A total of 23 dogs satisfying our inclusion criteria were included. Signalment of dogs in the pancreatitis and control group is summarized in Table 1. Dogs in the pancreatitis group were significantly older and weighed less than dogs in the control group (< .001 and = .0012, respectively).

The most common clinical sign was anorexia or inappetence (21/23; 91%), followed by lethargy (19/23; 83%), vomiting (15/23; 65%), weight loss (11/19; 58%), and diarrhea (13/23; 57%). Selected serum biochemistry results of dogs in the pancreatitis and control groups are summarized in Table 1. Ninety-one percent (21/23) of dogs had concurrently increased lipase activity, C-reactive protein, and Spec cPL concentration >400 μg/L.

B-mode US Findings

Ultrasonographic abnormalities were observed in the right pancreatic lobe in 22 dogs, in the pancreatic body in 10 dogs, and in the left lobe in 6 dogs. The pancreatic parenchyma was diffusely hypoechoic in 9 dogs, diffusely hyperechoic in 2 dogs, and nonhomogeneous in 12 dogs. In 1 dog, a hypoechoic area with irregular margin was observed within the pancreatic parenchyma. Twenty-two dogs had an enlarged pancreas, 20 had irregular pancreatic margins, 10 had hyperechoic peripancreatic mesentery, and 10 had duodenal corrugations.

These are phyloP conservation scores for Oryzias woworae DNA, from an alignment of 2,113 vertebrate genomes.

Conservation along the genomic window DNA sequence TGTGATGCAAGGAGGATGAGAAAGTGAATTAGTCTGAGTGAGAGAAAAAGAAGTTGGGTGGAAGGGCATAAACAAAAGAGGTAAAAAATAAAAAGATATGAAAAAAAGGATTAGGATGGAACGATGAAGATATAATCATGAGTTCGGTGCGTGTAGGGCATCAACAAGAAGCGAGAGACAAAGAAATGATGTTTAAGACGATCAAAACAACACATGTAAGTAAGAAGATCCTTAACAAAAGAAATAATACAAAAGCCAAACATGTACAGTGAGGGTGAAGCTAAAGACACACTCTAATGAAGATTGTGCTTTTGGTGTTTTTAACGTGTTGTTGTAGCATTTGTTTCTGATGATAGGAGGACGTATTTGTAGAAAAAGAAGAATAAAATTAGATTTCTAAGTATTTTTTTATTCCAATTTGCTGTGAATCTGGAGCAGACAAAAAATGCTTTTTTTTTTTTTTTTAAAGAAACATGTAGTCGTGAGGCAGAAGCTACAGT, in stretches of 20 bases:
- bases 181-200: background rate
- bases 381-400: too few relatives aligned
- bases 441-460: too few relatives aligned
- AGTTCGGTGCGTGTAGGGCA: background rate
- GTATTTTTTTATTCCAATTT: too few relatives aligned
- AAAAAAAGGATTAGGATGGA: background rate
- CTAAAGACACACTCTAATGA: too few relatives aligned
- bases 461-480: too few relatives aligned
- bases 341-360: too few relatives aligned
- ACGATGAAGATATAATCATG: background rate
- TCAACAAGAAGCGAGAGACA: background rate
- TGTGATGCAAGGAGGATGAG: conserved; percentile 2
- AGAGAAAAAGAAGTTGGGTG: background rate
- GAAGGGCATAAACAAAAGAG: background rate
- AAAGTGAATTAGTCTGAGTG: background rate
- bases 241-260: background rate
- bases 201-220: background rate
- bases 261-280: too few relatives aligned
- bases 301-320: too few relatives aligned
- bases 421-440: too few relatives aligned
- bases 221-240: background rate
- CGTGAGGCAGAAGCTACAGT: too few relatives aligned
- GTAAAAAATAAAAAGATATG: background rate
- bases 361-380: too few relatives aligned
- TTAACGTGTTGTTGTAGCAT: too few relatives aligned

CEUS Findings

Contrast-enhanced ultrasonography was performed at the right pancreatic lobe and adjacent descending duodenum in 21/23 dogs, and at the right pancreatic lobe only and pancreatic body in each of the remaining 2 dogs. CEUS was performed without sedation in control dogs. In the pancreatitis group, 6 dogs received analgesia as part of treatment for pancreatitis before CEUS. CEUS images of the pancreas in 20/23 dogs with pancreatitis and in all 12 control dogs were satisfactory, and were included for quantitative analysis. CEUS images of the duodenum in 18 dogs with pancreatitis and in 9 control dogs were satisfactory, and also were included for quantitative analysis. CEUS data from 3 dogs with pancreatitis were excluded from quantitative analysis because of CEUS of insufficient quality (n = 2) and inability to visualize the pancreas during the entire duration of CEUS (n = 1).